Next weekend, Word Spring, the spring meeting of the Writers’ Federation of New Brunswick, is scheduled to take place in Quispamsis. Yesterday, the people of Quispamsis found themselves on flood alert and were told to prepare for instant evacuation. It rained last night and more rain is expected. While it may not rain here in Island View, the catchment area of the St. John River, the Rhine of North America, is enormous. Any rain falling in the north of the province may affect the river. The snow is still melting from the deep woods and clear cutting along the river banks has, according to some, affected the ground’s ability to retain water.

All in all, a difficult situation and one that is forecast to last for another week or ten days. More details can be found here:

http://www.cbc.ca/news/canada/new-brunswick/homes-cottages-flooded-1.4645225?cmp=news-digests-new-brunswick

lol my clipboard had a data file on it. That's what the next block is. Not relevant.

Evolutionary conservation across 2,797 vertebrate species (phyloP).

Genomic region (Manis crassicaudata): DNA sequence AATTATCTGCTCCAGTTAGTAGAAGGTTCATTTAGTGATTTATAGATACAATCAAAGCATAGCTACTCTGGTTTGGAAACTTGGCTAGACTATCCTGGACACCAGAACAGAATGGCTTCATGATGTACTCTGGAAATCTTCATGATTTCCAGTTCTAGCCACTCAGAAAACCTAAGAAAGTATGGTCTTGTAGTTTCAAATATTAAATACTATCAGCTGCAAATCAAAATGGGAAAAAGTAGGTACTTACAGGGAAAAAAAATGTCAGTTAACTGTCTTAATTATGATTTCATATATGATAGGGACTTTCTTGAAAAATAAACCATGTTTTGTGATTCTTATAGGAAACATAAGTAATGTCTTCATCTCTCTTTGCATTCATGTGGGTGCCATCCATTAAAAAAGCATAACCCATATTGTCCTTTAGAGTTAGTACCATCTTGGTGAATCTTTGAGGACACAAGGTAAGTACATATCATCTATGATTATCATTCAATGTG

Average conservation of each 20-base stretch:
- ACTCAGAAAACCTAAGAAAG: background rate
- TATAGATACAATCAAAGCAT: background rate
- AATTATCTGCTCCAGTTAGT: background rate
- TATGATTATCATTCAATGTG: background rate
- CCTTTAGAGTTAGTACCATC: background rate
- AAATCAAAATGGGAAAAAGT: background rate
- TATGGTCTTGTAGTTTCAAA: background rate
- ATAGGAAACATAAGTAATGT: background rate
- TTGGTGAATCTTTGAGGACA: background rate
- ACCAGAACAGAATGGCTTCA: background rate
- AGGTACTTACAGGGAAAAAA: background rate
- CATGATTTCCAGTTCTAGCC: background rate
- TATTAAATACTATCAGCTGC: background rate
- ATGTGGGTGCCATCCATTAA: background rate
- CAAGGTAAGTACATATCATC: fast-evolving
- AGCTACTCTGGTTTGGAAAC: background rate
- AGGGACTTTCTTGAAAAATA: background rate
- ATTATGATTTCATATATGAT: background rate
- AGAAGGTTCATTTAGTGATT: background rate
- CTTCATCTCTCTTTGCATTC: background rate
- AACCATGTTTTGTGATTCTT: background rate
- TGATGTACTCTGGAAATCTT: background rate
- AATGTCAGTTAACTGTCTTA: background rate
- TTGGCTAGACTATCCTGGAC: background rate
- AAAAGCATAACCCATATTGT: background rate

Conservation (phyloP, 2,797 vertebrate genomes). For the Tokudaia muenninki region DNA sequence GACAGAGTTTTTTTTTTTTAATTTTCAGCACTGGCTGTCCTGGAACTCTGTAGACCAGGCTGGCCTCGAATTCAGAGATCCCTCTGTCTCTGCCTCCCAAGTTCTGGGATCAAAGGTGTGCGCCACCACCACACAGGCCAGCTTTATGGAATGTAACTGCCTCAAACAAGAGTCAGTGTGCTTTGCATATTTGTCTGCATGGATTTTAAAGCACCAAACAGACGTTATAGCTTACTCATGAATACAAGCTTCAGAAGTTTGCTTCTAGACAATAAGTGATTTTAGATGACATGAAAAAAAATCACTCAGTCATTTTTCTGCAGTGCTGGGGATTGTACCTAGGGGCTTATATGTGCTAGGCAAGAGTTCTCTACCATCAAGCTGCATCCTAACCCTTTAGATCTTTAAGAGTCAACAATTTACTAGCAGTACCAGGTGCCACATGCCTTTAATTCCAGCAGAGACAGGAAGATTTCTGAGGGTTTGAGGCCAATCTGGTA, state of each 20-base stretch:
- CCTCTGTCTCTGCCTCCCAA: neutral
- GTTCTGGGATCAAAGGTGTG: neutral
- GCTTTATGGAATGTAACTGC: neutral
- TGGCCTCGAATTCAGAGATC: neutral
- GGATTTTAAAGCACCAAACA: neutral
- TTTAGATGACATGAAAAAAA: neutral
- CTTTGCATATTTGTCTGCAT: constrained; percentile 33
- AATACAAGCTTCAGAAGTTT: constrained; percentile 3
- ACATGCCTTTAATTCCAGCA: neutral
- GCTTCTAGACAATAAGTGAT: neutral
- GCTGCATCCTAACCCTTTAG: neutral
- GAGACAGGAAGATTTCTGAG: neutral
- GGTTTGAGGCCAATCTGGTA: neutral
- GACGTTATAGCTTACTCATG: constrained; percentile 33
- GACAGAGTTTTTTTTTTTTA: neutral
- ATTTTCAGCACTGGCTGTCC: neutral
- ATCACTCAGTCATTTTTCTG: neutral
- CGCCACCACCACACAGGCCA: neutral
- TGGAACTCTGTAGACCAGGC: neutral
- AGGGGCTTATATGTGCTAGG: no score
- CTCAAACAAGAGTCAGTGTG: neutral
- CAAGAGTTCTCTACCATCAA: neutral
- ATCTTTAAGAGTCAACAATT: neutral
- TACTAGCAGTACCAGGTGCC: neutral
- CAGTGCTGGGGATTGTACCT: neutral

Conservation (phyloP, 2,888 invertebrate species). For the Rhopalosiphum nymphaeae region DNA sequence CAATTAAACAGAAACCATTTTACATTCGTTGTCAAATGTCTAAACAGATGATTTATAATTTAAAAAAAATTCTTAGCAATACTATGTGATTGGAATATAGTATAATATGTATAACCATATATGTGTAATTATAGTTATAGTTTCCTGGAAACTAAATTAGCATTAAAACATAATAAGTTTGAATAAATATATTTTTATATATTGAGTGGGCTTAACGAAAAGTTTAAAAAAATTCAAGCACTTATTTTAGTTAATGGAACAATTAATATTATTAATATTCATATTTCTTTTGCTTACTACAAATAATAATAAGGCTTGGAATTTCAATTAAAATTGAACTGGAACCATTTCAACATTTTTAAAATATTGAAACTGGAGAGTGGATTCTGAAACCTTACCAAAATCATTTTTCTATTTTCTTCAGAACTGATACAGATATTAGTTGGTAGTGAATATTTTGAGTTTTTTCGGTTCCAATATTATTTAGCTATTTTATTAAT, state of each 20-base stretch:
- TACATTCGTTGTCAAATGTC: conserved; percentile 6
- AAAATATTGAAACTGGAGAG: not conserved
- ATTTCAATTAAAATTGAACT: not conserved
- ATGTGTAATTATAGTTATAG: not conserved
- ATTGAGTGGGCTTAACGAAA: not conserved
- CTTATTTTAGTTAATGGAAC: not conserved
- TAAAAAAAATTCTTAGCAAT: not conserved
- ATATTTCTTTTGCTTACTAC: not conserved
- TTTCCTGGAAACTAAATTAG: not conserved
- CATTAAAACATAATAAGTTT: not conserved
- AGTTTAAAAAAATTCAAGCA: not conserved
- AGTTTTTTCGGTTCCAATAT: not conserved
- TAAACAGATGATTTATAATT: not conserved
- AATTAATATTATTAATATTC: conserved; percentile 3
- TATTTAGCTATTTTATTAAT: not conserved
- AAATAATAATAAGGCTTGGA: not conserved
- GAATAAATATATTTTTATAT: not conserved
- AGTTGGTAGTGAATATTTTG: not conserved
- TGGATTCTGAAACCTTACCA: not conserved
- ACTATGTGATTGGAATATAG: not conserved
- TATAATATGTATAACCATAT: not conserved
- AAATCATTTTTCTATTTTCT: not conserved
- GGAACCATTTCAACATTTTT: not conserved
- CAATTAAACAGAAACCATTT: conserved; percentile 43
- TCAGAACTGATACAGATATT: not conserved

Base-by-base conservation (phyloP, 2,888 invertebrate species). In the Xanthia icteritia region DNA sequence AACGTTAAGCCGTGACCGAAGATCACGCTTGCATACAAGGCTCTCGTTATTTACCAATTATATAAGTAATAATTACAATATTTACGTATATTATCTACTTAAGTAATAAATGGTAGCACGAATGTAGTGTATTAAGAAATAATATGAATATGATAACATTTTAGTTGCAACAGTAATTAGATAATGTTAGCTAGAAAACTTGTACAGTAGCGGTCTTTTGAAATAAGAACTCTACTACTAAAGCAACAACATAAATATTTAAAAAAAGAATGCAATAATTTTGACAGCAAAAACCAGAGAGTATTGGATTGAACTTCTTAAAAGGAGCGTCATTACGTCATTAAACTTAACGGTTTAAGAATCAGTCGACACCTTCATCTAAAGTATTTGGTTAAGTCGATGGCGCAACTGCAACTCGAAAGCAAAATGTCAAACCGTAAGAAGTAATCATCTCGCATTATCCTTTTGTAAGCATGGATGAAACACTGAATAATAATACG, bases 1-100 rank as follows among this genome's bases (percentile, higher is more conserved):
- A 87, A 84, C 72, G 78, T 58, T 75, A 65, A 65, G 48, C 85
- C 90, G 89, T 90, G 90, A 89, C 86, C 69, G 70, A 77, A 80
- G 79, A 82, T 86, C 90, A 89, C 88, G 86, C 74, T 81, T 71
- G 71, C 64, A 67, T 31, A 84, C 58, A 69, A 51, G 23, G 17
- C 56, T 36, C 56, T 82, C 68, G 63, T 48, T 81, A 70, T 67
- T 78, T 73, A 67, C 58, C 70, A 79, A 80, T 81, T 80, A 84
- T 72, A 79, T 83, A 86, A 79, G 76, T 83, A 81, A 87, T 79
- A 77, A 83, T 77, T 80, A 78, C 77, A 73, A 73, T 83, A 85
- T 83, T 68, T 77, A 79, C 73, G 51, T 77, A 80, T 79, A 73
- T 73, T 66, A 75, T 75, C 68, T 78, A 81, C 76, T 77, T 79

Downsizing

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Downsizing

a double sword
this clearing out
of odds and ends

the library diminishing
book by book
so many memories
slipped between the covers
dust-bound now
yet springing so quickly
back to life

sorrowful not sweet
these multiple partings
from people I will never see again
save in my dreams

I think of book burnings
so many heroes
going up in flames
fire their beginnings
fire their ends

fire the means of forging
the Omega and Alpha
of the book world
that surrounds us

fire encircling us
death’s bone fires
consuming us
outside and in